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Making the Most of Informational Interviews

by Lin Grensing-Pophal, SPHR  2/22/2012
 
Informational interviews -- a conversation scheduled not for the specific purpose of applying for an open position, but for learning more about a company or one of its key players -- can be a great way to not only make important business connections, but in some cases to actually land a job! However, point out recruiters and employment experts, it’s important to understand that informational interviews are just that: informational. They should not be used as a pretext to pitch your skills as a potential employee.

“It is crucial to view the informational interview as a way to build a relationship and to learn,” said Rachel Karu, the founder of RAE Development, a personal and professional development company based in the Los Angeles area. Do not expect to get a job or even mention that you are looking for a job, she stressed.

Heather Huhman, a career expert and the founder and president of Come Recommended, based in Washington, D.C., agreed. “They are aware you are already interested – don’t talk about your knowledge and experience unless they ask.”

“The purpose is for you to find out what it’s like at the organization or in that occupation,” said Linda Duffy, with Ethos Human Capital Solutions in Orange County, Calif. “If you start selling yourself, you’ve abused the person’s time.” Getting the Interview

Because HR professionals are inundated with requests for informational interviews, Huhman recommended starting first with personal connections. “See if you have any mutual contacts and ask for an introduction. If you aren’t in their network at all, make a connection yourself by sending them a relevant article or news about an upcoming industry event. Your goal is to establish a mutually beneficial connection.”

It is very difficult to land an interview with a stranger, noted Pamela Skillings, an interview and career coach and president of Skillful Communications in the New York City area. “You can go a long way with an introduction from a friend, family member or business contact. Even busy HR reps and managers are generally happy to take time to meet with a friend of a friend.”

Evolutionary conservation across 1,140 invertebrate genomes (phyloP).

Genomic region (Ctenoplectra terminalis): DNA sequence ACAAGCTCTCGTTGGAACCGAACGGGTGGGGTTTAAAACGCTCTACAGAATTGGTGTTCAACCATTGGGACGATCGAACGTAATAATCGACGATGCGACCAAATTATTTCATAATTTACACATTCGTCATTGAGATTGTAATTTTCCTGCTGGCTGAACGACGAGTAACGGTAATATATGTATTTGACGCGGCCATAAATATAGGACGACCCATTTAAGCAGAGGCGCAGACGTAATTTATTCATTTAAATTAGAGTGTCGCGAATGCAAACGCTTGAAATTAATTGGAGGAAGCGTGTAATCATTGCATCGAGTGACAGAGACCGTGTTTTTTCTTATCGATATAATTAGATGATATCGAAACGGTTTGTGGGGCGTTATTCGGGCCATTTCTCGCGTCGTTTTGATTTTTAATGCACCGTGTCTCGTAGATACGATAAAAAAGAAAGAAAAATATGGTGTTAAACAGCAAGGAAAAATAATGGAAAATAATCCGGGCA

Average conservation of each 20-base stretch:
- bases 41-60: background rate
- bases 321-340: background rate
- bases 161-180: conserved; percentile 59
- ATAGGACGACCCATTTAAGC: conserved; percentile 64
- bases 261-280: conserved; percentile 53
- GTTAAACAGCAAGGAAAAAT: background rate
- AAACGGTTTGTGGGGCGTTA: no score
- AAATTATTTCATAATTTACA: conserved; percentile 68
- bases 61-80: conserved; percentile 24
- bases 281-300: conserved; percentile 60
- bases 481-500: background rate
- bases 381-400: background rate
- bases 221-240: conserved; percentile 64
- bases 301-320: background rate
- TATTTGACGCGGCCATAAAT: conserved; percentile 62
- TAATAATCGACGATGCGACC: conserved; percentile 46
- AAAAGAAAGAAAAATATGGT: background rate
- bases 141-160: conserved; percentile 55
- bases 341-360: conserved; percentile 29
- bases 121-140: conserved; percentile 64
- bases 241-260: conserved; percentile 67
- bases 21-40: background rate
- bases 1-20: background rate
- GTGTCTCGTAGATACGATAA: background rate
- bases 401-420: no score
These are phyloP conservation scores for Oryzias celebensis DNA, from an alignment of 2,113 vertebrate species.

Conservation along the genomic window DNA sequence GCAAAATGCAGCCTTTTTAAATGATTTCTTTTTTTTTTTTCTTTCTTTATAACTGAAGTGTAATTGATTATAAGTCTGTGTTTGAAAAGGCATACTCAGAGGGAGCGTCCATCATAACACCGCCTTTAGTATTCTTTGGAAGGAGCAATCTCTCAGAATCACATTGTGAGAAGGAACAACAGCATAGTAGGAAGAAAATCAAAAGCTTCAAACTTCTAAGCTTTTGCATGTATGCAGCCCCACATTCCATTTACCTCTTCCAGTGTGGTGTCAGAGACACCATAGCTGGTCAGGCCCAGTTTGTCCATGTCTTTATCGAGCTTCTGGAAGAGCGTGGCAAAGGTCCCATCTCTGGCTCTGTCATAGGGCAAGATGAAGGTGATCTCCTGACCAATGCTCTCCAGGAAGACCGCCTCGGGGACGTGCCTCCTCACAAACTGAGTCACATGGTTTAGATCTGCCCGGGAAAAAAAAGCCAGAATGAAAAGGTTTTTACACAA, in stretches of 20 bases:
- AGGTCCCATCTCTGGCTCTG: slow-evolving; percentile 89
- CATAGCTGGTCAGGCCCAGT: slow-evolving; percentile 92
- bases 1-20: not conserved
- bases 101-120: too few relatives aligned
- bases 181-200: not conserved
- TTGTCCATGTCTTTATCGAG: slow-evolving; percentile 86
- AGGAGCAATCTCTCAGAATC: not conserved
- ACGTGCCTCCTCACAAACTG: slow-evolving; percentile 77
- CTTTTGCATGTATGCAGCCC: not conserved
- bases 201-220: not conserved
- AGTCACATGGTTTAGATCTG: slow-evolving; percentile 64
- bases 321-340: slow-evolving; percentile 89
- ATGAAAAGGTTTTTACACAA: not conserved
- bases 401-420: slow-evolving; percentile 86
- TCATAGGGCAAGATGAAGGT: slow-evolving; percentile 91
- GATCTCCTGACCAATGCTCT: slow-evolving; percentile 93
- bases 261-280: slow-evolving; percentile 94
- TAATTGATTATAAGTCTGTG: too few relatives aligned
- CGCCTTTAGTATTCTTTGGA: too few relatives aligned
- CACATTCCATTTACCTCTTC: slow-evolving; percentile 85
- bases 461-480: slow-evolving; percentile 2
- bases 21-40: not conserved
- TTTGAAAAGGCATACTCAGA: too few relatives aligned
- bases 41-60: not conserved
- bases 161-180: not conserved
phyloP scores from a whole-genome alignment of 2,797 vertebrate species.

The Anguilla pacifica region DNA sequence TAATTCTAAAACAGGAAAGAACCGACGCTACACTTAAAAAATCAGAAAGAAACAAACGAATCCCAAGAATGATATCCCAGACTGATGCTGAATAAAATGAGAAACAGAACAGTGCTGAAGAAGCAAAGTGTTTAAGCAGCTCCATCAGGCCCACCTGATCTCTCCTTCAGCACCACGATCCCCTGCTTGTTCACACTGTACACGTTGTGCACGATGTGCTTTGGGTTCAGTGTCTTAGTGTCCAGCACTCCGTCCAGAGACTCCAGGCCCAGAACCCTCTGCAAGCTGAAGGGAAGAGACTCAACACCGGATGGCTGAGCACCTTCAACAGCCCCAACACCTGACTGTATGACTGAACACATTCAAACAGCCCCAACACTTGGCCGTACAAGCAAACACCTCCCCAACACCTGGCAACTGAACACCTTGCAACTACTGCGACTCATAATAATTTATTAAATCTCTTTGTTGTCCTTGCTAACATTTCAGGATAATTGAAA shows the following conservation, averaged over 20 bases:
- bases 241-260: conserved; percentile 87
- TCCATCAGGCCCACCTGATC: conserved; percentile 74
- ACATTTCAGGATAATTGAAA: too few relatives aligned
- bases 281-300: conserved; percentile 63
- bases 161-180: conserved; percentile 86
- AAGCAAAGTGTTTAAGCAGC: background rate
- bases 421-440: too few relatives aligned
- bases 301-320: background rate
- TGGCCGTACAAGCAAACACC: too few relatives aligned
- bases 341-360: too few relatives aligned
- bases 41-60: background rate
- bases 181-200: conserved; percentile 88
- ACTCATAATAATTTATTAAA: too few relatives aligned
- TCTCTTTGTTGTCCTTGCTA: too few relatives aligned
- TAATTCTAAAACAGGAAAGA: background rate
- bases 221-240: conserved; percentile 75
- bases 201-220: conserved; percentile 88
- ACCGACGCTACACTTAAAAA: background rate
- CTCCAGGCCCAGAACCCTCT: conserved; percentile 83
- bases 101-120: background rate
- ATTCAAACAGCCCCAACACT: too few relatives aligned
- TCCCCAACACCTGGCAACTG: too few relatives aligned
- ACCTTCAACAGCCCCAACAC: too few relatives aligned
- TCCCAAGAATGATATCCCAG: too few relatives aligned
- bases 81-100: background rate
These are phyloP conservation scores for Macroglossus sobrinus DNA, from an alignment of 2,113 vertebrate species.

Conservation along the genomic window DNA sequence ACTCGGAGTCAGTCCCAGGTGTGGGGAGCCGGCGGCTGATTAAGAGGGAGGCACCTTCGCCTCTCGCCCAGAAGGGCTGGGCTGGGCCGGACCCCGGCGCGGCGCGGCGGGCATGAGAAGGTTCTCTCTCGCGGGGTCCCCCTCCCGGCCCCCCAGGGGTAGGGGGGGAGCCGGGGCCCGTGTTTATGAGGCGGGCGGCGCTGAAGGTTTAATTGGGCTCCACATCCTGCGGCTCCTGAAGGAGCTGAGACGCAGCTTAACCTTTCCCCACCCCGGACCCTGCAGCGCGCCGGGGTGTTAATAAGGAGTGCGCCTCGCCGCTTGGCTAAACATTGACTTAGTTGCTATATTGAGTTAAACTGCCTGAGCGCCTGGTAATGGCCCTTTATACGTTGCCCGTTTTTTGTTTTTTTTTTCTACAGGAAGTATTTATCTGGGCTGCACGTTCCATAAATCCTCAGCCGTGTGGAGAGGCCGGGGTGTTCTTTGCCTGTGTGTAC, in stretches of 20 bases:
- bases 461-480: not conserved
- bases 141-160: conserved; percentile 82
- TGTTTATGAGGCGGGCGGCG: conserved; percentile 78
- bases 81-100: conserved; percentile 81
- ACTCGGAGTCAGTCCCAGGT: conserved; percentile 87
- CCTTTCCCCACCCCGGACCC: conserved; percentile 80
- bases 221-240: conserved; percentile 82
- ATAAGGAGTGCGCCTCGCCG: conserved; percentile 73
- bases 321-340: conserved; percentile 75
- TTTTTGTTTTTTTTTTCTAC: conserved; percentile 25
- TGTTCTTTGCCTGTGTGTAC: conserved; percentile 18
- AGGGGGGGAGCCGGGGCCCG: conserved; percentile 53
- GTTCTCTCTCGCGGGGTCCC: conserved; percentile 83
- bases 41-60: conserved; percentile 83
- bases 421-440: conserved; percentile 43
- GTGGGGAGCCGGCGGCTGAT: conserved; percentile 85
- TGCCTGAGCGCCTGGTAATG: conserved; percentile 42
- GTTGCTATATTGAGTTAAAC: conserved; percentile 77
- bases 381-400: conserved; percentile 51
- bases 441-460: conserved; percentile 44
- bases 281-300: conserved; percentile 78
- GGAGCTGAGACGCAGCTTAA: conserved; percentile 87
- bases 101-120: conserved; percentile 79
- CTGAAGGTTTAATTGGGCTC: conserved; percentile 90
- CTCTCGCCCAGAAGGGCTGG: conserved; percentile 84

“The ideal candidate to interview would be someone who has been in the occupation for several years and is still enthusiastic about what they do,” said Carolyn Yencharis Corcoran, assistant director of the Insalaco Center for Career Development at Misericordia University in Dallas, Pa. Make your questions specific to that individual, she recommended. “How would you describe your job responsibilities? What does a day in your work life look like? How did you decide to enter the field? What do you like about it? What are your biggest challenges? What advice do you have for someone who is interested in getting into this field?”

Best-Practice Tips

Informational interviews done well can be extremely powerful, but done poorly do more harm than good, said Caroline Ceniza-Levine, a career expert and co-founder of SixFigureStart based in the New York City area. Don’t, she cautioned, use the informational interview as a substitute for your own research. “Don’t waste your golden opportunity asking questions that can be found on a quick Internet search, or worse, on the company’s website. Instead, do research and ask your interviewee about nuances, about things you can’t see in the general literature. Have a hypothesis about what it’s like to work in that company and where the industry is going and use the interview to test and refine this hypothesis.”

And, added Toni McLawhorn, director of career services at Roanoke College in Salem, Va., even though informational interviews are different from actual job interviews, you should still treat them similarly from a preparation standpoint. “Research the company and/or job position, take a resume and be sure to wear business attire appropriate for the setting.”

Finally, make sure you are appropriately gracious and thankful for the time and insights provided you.

“My best, and most often overlooked, tip is to make sure you ask the person you speak with how you can return their kindness,” said Duffy. “I give a lot of ‘free advice’ to job seekers and the ones I remember are the ones who take the time to say ‘thank you’ and to ask if there is a way to return the favor.” Duffy said that while she doesn’t have any expectation of anything in return, and tells people that, the simple step of asking makes her remember them. “So few people even say thank you,” she said.

Lynda Zugec, managing director of The Workforce Consultants in the Toronto area, agreed. “Given that time is highly valued and scarce, providing a benefit to the interviewer in exchange for their time in any form -- be it an idea, an article, information, etc. -- is sure to provide useful.” And, she added: “It will bring you a step closer to demonstrating your worth to an organization. People are more likely to remember, hire and value you if you have provided value to them.”

Lin Grensing-Pophal, SPHR, is a Wisconsin-based business journalist with HR consulting experience in employee communication, training and management issues.

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